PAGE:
Then for the next film I was driving the tractor on the farm singing Don’t Take the Girl from Tim McGraw and all of a sudden he’s playing my father in the next film. And then I sing on stage with him in Austin. I sing I Like It, I Love It. He wouldn’t let me sing Don’t Take the Girl. And then after the next film and I had a feeling to work with Wahlberg and then I was working with Wahlberg. And when I was in high school reading the glass menagerie, John Malkovich is a trail of Wingfield was so inspiring to me.

It was the first time that I think my instincts in my head were right. Reading the voice of desperation and allowed and — and him playing that way. So that I was kind of like what maybe I can be an actor. I think this voice was kind of right. And then when they called me up on Aragon and said, well, John Malkovich is playing the King now. I was like I’m in. It’s like I got to keep connecting the dots. And Jeff has always been one that I’ve kind of always had that weird little notion.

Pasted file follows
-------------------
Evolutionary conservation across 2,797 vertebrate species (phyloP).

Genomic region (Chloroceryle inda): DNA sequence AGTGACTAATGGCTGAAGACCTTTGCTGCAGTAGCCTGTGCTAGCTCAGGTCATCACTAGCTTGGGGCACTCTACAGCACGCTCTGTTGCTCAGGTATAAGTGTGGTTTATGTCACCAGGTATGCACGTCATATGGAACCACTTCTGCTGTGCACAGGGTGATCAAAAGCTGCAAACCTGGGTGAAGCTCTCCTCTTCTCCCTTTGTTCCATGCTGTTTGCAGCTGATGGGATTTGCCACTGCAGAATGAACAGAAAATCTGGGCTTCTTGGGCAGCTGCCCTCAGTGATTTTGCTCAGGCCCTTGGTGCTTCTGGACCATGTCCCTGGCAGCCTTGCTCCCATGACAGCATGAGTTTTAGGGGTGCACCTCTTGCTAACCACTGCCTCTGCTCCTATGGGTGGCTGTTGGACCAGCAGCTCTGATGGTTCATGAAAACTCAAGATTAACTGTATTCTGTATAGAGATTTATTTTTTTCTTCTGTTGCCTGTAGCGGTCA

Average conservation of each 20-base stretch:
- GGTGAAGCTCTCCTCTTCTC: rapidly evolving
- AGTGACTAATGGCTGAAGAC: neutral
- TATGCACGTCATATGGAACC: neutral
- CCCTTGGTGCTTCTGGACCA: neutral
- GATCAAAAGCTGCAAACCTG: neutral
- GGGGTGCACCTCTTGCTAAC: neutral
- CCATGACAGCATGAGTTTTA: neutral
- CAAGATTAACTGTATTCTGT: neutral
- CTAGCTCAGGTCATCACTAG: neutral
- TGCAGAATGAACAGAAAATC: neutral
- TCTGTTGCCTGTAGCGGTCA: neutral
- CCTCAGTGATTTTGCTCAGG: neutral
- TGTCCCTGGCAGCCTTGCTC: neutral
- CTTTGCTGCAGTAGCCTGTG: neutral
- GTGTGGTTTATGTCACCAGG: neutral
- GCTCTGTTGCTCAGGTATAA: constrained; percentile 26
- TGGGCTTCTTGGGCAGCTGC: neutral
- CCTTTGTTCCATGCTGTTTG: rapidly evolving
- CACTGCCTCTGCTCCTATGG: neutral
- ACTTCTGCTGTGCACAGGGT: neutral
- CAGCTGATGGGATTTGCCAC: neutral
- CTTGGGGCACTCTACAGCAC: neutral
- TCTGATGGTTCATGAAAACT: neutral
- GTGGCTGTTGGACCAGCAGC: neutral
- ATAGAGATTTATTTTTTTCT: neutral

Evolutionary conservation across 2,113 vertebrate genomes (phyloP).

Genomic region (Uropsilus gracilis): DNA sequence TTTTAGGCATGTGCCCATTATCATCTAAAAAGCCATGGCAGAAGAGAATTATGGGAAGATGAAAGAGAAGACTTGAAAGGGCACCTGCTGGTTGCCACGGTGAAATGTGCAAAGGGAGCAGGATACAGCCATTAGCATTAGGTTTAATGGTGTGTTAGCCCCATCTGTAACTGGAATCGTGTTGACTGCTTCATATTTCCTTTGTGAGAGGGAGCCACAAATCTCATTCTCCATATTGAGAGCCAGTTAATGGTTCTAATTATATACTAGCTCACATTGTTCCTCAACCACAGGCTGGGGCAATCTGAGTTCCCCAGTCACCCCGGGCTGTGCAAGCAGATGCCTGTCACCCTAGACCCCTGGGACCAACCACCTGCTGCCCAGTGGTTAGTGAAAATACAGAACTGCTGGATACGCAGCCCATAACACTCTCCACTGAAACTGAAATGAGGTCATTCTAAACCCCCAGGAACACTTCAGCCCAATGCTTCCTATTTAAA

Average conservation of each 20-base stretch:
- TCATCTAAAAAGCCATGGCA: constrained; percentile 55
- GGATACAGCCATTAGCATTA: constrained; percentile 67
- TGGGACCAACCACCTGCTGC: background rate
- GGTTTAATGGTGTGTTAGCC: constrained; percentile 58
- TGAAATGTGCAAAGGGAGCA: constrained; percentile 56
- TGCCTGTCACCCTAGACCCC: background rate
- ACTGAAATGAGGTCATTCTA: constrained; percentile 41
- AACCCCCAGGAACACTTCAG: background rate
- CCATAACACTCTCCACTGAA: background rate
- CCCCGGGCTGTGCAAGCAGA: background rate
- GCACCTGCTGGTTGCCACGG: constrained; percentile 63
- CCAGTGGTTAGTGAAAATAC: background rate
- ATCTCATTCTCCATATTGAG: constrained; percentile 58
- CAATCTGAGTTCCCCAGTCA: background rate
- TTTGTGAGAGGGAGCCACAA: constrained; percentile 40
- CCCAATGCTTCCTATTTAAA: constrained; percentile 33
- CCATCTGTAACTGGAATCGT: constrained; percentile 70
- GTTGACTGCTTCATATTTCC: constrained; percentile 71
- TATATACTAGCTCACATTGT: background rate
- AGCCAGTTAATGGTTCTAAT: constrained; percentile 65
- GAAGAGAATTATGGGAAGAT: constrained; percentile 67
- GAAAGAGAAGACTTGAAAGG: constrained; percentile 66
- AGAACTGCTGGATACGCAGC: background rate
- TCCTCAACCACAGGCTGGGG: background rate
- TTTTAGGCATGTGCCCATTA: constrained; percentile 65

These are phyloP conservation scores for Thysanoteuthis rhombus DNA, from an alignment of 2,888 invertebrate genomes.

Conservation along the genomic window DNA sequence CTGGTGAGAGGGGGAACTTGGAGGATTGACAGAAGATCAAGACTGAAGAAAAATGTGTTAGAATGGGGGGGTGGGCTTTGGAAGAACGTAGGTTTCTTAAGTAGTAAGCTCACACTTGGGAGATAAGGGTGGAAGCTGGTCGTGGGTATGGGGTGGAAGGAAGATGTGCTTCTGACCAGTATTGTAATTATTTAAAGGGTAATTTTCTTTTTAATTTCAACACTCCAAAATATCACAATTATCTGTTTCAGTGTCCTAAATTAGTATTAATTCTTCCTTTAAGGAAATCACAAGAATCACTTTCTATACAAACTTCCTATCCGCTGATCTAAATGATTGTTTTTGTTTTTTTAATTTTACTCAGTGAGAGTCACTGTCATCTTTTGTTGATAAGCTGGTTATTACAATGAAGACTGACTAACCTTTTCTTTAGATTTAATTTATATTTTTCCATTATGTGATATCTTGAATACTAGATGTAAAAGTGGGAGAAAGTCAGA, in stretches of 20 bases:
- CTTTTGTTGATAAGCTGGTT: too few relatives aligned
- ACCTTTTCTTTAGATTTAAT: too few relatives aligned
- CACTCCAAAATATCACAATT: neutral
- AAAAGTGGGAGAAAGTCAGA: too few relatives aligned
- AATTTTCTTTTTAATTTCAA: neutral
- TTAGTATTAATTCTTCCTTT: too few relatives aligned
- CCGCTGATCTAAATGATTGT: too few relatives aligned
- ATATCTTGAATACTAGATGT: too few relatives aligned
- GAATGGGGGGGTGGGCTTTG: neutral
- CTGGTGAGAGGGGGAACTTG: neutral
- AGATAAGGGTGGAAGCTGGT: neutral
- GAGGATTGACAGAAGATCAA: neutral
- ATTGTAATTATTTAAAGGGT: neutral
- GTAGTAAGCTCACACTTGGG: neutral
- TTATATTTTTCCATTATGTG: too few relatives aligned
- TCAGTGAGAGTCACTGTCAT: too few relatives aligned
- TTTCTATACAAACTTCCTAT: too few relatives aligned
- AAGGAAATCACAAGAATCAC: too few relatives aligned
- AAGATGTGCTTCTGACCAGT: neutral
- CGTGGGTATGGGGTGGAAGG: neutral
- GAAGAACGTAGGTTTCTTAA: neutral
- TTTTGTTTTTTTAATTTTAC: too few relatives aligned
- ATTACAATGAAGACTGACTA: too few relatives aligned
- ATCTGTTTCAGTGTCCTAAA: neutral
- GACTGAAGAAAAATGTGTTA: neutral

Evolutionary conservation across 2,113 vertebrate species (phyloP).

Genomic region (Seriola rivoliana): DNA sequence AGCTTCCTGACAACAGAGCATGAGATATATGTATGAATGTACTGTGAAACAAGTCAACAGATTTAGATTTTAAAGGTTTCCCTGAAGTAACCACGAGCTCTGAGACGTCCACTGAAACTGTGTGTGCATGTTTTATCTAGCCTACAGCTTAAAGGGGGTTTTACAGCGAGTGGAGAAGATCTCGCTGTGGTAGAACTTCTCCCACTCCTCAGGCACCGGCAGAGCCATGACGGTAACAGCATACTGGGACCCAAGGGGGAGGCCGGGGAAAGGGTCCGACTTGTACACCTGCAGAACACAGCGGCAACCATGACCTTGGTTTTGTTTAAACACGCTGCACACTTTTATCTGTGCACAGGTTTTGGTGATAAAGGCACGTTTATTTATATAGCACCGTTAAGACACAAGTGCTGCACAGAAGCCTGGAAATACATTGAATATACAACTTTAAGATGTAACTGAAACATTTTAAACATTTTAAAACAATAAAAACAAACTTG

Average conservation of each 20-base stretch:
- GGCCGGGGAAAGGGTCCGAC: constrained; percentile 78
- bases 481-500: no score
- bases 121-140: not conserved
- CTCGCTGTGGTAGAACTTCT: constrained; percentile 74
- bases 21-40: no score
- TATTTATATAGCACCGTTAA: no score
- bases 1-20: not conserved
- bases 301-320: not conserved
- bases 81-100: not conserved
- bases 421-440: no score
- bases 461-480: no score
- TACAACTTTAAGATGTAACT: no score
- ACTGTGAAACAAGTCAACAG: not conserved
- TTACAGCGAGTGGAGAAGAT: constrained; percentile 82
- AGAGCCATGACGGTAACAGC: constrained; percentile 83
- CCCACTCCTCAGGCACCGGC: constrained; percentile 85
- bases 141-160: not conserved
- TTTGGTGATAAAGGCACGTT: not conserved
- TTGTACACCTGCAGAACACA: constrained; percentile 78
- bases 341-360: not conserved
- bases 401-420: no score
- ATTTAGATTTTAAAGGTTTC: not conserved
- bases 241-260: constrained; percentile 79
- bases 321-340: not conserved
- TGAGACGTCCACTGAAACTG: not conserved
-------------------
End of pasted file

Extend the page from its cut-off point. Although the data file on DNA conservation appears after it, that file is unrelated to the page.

It’s weird to talk about it I guess but it was there and I’ve always been so inspired by his work that being able to work with him is just– it fills me with such incredible disbelief but at the same time just incredible gratification and — and thrill and excitement, curiosity to see what tomorrow is going to bring in this kind of journey.

Question: As you look back it sound like a very smooth ride because you made big movies early on. Were your first years or months here in Hollywood difficult?